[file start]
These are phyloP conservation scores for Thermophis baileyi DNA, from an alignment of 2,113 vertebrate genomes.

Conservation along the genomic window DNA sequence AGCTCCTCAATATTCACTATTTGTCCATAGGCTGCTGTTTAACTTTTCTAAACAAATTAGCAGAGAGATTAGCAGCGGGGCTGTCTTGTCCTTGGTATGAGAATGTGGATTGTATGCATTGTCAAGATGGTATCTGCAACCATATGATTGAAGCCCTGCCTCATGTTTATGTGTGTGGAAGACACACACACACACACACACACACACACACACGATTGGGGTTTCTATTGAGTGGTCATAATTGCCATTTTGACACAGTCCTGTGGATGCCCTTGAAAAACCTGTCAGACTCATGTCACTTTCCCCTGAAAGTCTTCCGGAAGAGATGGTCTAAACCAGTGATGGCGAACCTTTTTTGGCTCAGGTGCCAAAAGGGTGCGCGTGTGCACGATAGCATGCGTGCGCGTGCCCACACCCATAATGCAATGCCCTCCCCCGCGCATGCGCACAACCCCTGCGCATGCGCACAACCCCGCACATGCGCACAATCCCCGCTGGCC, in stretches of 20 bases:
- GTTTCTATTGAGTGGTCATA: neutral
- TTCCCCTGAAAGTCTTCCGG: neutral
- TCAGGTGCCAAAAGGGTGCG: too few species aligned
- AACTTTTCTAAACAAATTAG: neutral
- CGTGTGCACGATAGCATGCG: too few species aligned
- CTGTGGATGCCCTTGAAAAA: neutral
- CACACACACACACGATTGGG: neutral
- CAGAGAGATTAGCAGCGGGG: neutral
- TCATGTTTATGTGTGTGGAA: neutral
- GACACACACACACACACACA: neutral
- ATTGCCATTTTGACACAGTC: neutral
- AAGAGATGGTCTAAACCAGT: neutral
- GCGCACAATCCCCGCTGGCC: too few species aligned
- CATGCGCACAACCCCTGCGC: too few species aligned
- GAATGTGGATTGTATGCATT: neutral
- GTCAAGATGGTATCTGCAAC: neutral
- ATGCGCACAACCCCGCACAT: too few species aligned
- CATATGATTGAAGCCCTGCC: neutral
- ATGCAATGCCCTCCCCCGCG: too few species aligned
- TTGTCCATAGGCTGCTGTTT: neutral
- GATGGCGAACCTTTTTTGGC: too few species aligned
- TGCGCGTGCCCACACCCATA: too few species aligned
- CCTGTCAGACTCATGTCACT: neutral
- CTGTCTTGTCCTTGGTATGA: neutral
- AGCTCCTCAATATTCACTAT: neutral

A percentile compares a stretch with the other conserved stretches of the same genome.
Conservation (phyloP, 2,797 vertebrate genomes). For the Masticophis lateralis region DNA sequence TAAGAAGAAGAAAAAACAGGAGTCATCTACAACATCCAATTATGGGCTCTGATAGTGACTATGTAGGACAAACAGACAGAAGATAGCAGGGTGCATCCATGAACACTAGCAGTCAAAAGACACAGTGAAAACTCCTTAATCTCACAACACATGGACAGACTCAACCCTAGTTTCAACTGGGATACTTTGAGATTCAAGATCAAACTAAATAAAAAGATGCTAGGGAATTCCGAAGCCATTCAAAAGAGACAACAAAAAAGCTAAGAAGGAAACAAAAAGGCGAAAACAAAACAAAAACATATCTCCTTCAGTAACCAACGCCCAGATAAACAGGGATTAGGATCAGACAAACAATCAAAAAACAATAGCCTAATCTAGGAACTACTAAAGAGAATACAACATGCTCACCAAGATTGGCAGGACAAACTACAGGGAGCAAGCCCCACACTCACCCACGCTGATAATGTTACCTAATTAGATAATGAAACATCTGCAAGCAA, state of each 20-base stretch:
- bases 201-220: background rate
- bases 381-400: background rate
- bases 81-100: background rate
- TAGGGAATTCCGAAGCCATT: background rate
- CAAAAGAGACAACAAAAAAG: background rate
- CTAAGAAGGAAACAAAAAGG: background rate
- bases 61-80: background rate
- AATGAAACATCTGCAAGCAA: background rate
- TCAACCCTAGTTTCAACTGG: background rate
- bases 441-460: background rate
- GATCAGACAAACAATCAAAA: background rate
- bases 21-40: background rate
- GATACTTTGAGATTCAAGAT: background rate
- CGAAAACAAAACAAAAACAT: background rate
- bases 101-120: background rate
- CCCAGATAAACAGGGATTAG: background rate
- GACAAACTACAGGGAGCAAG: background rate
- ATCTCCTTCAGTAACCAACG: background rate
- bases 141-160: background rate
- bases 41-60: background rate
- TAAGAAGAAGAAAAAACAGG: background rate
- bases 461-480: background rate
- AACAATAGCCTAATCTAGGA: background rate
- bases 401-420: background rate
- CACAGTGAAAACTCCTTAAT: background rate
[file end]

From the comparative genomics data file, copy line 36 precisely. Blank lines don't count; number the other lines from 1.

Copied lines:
- bases 61-80: background rate